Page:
Legislators not inclined to put brakes on brokers Ticket-scalping bill a flop in House

April 02, 1993|By Tom Bowman | Tom Bowman,Staff Writer

Tired of paying double or triple the ticket-window price for an Orioles ticket from a broker or scalper?

Get used to it.

Legislation in the House of Delegates that would have banned such ticket scalping was withdrawn this session by the sponsor, Del. Leon Albin, D-Baltimore County, after his colleagues expressed little interest in the issue.

Albin introduced the bill after hearing about an incident last year in which someone who bought 100 Orioles tickets at $13 each sold them through a newspaper advertisement for $85 a ticket.

Baltimore prohibits ticket-scalping in person at Oriole Park at Camden Yards, but no law prevents scalping at a distance -- through newspaper ads or agencies far from the stadium.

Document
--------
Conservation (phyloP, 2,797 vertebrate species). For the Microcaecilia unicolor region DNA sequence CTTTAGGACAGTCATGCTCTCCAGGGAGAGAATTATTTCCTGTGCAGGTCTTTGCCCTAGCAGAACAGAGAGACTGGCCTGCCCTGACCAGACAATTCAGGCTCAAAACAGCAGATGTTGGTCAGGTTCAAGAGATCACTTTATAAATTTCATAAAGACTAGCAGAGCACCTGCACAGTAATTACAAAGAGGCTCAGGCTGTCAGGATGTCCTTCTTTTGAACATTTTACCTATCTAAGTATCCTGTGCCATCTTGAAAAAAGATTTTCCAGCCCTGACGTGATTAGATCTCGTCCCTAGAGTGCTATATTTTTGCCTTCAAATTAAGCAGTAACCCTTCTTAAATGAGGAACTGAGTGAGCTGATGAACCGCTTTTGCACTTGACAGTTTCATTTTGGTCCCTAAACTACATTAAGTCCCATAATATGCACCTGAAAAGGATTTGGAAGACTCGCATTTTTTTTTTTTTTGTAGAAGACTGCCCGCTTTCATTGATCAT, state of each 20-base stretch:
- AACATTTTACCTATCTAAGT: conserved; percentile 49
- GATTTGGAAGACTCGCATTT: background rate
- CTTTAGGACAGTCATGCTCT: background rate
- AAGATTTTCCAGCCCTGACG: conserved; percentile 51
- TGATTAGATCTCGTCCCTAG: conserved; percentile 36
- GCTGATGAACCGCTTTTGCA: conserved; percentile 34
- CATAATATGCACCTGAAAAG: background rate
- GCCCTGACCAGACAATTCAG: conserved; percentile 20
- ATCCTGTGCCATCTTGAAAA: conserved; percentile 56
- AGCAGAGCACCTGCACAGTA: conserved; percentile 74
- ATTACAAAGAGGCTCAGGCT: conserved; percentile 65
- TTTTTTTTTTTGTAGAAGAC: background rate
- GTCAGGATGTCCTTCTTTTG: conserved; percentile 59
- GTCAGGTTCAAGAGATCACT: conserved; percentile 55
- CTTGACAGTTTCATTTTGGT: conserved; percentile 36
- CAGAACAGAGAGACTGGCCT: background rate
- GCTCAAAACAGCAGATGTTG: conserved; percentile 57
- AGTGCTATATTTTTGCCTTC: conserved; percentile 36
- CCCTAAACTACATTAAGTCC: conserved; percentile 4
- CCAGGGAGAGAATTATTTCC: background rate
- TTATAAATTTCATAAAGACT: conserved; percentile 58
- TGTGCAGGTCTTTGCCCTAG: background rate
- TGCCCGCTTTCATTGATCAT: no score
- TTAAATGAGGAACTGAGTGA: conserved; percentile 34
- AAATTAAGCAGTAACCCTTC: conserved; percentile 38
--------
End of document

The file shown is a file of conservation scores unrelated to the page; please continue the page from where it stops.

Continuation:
The Albin bill would have hit ticket brokers -- businesses that buy up blocks of tickets and then turn around and sell a $13 seat for $25.

Orioles vice president Bob Aylward supported the bill in a letter to Albin, saying: "Our concern, of course, is that the average Oriole fan may be subjected to paying inflated prices for individual game tickets."

But a lobbyist representing the Washington Area Ticket Brokers Association said the bill would prevent the association's eight businesses -- including six in Maryland -- from charging what they want for tickets, forcing them to close.

Members of the House Economic Matters Committee said there seemed to be little need for the bill and argued that it interfered with free trade.

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